In-home help: how, when and why

I am an 82-year-old woman who is caring for my partner with Parkinson’s disease. I am feeling tired and can’t get things done around the house and do what needs to be done for my partner. I feel as if I am failing him. What options do I have? What can I do? — T.M., Oakland

Managing a household is hard enough, let alone taking care of your aging loved one as well! It’s perfectly normal to have a mixture of emotions in this situation.

According to a New York Times article in July (http://tinyurl.com/p45t28o), a recent report by the National Alliance for Caregiving and the AARP Public Policy Institute on the state of American caregiving found that caregivers over age 75 constitute 7 percent of those providing unpaid care to a relative or friend. Of the more than 3 million senior caregivers, almost half of them were helping a spouse.

People over 75 spend an average of 34 hours a week on caregiving tasks, according to the National Alliance for Caregiving.

You may be among those caregivers — assisting their partner with bathing and dressing, shopping, preparing meals and doing laundry, or even performing medical or nursing tasks to address multiple chronic conditions. Having a partner with Parkinson’s certainly puts you in the latter category. The physical strain alone can be hard, especially if your own health is compromised.

Somewhere along the line, someone has probably suggested that you think about maximizing your energy to prevent burnout. By giving yourself time to take care of your own physical and spiritual health, you may feel reinvigorated and ready to give care to your partner.

You’ve probably thought: That’s easier said than done.

Most people will advise you to get some help — a pair of extra hands in the house to delegate certain tasks to. While this is sound advice, where do you start and what is the best way to plan it out?

Bringing a stranger into the house, making sure that it’s a good match and figuring out what this person should do, takes a lot of thought and organization. There also is the concern about whether or not your partner will like this person and accept his help. These are common worries among those considering hiring a home assistant.

It’s helpful to first write a list of tasks appropriate to hand off to a caregiver. These may include some personal care, housekeeping, cooking and helping with exercise.

At this point, you may want to get some advice from a specialist on aging or a geriatric care manager. A one-hour discussion or ongoing consultation on an as-needed basis may help you determine the best way to configure the support you and your partner need. A geriatric professional will take into account your partner’s situation and desires as well as your own respite needs. This professional can also help interview potential caregivers to find a good match. The professional also can examine the budgetary implications of care, helping you determine the most financially sound plan.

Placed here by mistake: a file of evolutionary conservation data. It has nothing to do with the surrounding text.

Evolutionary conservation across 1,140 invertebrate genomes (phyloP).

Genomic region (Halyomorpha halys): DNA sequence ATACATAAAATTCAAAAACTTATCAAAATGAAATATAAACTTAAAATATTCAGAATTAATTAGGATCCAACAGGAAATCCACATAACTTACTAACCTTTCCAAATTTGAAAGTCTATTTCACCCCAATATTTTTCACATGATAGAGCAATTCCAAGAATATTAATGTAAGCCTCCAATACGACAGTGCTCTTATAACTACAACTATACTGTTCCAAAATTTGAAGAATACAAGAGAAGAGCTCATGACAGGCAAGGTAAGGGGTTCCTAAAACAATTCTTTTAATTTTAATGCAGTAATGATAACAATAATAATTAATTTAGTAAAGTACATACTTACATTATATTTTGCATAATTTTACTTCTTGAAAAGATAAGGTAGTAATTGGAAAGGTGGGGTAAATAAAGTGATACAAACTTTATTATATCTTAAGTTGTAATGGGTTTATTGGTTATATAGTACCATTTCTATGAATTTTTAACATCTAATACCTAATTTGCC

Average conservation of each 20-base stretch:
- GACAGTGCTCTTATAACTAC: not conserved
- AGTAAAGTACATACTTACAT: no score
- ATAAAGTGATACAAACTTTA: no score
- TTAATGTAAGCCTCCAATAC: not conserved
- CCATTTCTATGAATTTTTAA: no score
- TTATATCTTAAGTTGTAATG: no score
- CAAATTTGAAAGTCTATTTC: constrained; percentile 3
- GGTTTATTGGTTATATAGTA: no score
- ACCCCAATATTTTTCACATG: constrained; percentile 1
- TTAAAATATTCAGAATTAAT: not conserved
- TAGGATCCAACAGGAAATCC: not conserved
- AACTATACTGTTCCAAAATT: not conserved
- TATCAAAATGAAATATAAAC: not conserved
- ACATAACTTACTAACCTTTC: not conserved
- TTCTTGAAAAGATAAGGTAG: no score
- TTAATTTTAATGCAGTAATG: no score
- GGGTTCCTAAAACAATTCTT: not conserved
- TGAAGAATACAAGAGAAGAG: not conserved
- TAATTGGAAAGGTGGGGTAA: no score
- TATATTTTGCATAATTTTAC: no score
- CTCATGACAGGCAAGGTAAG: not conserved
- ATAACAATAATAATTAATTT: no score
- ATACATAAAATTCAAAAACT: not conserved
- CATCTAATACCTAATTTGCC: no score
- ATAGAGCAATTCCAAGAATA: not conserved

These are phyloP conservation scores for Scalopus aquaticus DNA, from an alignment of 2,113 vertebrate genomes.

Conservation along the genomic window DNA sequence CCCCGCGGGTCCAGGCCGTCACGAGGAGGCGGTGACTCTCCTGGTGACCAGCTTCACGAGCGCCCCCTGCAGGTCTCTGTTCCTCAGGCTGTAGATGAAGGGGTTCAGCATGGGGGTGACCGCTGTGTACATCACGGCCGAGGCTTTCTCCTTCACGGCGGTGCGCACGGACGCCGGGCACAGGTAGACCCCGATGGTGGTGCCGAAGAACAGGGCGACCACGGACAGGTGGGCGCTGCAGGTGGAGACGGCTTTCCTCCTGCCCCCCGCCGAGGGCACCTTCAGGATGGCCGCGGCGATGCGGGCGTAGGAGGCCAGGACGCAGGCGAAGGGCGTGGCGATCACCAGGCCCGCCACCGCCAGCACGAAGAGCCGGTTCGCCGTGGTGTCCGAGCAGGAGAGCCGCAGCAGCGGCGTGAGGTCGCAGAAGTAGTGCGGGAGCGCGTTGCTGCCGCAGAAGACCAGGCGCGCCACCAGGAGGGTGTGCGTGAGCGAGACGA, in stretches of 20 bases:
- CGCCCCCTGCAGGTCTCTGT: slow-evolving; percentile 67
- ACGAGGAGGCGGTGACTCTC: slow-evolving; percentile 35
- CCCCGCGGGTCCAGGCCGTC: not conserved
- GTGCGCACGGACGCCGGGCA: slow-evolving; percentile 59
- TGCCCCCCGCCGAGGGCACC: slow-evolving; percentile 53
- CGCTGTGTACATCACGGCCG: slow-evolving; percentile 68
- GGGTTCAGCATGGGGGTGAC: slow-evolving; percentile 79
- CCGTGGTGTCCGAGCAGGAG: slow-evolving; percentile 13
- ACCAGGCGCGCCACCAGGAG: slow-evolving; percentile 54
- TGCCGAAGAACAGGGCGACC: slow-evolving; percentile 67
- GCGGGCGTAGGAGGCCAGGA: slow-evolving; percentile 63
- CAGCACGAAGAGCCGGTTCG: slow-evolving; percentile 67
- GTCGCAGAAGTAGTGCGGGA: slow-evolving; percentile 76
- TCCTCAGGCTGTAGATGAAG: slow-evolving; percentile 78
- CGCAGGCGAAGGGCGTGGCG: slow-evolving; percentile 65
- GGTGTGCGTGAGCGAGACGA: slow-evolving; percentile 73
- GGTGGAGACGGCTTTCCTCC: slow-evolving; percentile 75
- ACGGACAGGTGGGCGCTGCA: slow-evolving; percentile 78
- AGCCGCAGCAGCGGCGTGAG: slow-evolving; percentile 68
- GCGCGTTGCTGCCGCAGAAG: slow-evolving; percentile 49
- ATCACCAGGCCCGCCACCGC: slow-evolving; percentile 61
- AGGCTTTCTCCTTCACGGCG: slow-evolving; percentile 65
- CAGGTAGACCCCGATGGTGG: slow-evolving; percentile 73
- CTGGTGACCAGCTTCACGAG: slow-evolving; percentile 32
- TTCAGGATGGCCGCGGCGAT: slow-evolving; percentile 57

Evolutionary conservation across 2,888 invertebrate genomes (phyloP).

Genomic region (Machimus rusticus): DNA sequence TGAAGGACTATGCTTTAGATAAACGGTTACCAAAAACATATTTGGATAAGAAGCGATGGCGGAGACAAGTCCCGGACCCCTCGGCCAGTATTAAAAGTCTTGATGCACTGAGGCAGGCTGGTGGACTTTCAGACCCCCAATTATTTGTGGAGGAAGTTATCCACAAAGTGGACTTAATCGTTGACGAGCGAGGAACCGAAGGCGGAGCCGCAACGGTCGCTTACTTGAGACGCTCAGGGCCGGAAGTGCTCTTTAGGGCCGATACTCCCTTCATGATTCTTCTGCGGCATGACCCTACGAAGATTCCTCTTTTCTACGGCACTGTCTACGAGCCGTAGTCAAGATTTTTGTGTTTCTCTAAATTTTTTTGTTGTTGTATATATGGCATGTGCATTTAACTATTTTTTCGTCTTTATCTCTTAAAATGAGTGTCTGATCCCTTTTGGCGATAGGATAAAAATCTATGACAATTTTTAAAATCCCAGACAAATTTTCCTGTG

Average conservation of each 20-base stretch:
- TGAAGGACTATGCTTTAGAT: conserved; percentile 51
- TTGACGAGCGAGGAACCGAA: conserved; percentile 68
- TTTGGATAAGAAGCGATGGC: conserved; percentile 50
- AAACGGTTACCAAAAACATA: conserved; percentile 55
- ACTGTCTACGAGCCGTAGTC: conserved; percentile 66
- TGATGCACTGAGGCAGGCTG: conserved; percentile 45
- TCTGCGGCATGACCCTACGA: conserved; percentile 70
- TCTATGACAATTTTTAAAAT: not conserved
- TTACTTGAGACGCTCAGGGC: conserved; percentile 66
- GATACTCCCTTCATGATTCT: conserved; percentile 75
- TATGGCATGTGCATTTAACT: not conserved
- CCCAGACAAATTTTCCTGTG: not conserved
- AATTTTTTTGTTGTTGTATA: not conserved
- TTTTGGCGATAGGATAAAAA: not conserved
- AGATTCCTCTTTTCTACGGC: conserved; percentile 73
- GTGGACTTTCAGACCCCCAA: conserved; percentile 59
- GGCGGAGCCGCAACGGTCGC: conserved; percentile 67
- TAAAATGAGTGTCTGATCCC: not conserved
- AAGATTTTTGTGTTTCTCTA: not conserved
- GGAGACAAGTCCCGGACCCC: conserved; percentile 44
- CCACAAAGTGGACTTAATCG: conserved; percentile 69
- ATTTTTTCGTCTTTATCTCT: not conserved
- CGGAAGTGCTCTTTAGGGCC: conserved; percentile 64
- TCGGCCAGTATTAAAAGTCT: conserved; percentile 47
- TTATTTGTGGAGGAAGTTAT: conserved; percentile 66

Hiring a caregiver through a home care agency versus doing a private hire is an important decision, and there are pros and cons for each option. Private hires are often less expensive per hour, but the family member doing the hiring must secure the caregiver from a reputable source and be responsible for tracking and paying employer taxes, doing payroll, and knowing all the applicable labor laws.

A home care agency will be more expensive per hour, but will offer you more protection by screening, fingerprinting and training the caregiver, and ensuring that the caregiver has the required skill set and personality to work with your ltoved one. A home care agency also will handle all the human resources aspects of hiring and paying the caregiver and will find a replacement if the caregiver gets sick or goes on vacation.

No matter how you hire the caregiver, once you’ve decided on a person, remember to go slow and develop a consistent schedule. First introduce the caregiver to your partner for a few hours a week. If the match is working, slowly extend the hours.

I once helped match a caregiver with a gentleman I’d been working with who had mid-stage Parkinson’s disease and didn’t want his wife to ever leave the house. This wasn’t a tenable situation, so the wife decided to hire a home care worker.

To introduce her husband to his new caregiver, we set up some mugs of tea and a teapot in the family room and explained that the caregiver was a colleague of mine. Meanwhile, the wife was able to run some errands.

Her husband loved baseball and the Giants were his favorite team (information we relayed to the new caregiver). As I was preparing the tea, the two men were already discussing who was going to win the World Series that year. Later, the caregiver left the room, washed the dishes, put them away, and got the client’s afternoon medication ready to administer.

When the wife arrived home two hours later, she was relieved to find that some housekeeping had been done and that her husband had already started bonding with the caregiver.

The next meeting was four hours long, and the relationship started blossoming.

This is precisely the benefit of bringing help into the house: Your aging loved one will be well taken care of and you will get a chance to rejuvenate and address your own needs.

 

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Rita Clancy

Rita Clancy, LCSW, is the director of adult services at Jewish Family & Children’s Services of the East Bay. Have questions about your aging parents? Email rclancy@jfcs-eastbay.org or call (510) 558-7800, ext. 257.